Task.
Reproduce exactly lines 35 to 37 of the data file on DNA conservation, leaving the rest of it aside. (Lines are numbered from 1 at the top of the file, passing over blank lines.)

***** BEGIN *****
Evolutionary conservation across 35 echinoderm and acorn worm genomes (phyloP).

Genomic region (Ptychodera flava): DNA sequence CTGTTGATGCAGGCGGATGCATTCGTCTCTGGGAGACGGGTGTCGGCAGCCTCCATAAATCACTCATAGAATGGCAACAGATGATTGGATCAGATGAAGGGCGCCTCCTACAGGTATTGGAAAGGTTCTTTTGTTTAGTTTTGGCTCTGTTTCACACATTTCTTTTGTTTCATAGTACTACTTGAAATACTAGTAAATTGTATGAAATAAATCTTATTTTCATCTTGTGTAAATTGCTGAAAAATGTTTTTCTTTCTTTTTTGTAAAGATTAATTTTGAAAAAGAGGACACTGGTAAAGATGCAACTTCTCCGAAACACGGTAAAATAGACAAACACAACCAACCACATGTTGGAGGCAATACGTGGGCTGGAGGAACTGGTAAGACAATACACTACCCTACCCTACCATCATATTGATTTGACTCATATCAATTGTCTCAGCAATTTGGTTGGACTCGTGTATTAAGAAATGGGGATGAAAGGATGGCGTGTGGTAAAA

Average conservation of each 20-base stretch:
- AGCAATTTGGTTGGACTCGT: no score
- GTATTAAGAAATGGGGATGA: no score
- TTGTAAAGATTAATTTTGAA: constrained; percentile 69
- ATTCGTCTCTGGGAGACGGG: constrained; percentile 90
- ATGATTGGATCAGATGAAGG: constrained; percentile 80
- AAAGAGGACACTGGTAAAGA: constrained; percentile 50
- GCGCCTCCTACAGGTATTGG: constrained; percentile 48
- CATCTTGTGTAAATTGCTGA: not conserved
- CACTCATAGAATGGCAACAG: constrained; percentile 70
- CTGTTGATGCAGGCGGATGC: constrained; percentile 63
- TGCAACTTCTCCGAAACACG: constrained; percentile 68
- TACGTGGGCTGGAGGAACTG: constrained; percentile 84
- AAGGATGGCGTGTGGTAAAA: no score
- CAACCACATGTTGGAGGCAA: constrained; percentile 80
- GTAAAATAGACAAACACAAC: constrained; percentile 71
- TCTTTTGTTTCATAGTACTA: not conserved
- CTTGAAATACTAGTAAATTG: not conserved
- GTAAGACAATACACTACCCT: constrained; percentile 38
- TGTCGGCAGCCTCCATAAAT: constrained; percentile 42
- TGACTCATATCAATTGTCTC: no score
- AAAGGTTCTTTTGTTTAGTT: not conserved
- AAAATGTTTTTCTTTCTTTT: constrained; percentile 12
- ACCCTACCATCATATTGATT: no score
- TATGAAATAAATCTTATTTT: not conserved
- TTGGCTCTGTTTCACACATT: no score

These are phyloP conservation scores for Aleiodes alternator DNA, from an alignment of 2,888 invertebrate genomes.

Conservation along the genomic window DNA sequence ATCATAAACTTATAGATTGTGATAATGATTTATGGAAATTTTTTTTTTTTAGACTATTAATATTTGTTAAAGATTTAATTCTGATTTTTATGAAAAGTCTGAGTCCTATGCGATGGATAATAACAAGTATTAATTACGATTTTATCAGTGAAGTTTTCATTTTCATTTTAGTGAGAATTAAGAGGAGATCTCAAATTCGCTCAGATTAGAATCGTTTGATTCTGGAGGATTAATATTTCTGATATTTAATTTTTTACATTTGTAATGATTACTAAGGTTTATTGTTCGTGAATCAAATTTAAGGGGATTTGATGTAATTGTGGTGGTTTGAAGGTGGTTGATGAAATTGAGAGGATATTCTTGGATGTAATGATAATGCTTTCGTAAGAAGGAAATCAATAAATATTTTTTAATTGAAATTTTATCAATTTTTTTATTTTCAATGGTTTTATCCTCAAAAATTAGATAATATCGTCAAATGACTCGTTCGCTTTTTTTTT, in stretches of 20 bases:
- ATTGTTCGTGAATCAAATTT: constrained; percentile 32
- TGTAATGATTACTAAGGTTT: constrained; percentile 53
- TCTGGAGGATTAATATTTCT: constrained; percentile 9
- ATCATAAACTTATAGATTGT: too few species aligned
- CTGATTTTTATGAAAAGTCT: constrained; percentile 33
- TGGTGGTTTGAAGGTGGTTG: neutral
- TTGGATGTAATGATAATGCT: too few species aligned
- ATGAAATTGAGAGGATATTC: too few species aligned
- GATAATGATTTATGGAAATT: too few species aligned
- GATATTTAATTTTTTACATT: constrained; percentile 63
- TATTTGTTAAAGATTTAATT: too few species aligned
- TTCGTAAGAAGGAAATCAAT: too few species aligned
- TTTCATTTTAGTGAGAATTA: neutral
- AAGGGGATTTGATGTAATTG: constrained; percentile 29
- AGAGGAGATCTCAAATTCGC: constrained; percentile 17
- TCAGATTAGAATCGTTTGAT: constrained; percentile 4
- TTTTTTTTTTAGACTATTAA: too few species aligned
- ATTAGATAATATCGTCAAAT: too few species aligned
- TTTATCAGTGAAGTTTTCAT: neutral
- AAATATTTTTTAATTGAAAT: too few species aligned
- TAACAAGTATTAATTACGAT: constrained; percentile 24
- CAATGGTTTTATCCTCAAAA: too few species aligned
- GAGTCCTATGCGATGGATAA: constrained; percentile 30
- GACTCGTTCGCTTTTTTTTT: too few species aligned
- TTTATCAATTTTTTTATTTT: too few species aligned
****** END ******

- CTGATTTTTATGAAAAGTCT: constrained; percentile 33
- TGGTGGTTTGAAGGTGGTTG: neutral
- TTGGATGTAATGATAATGCT: too few species aligned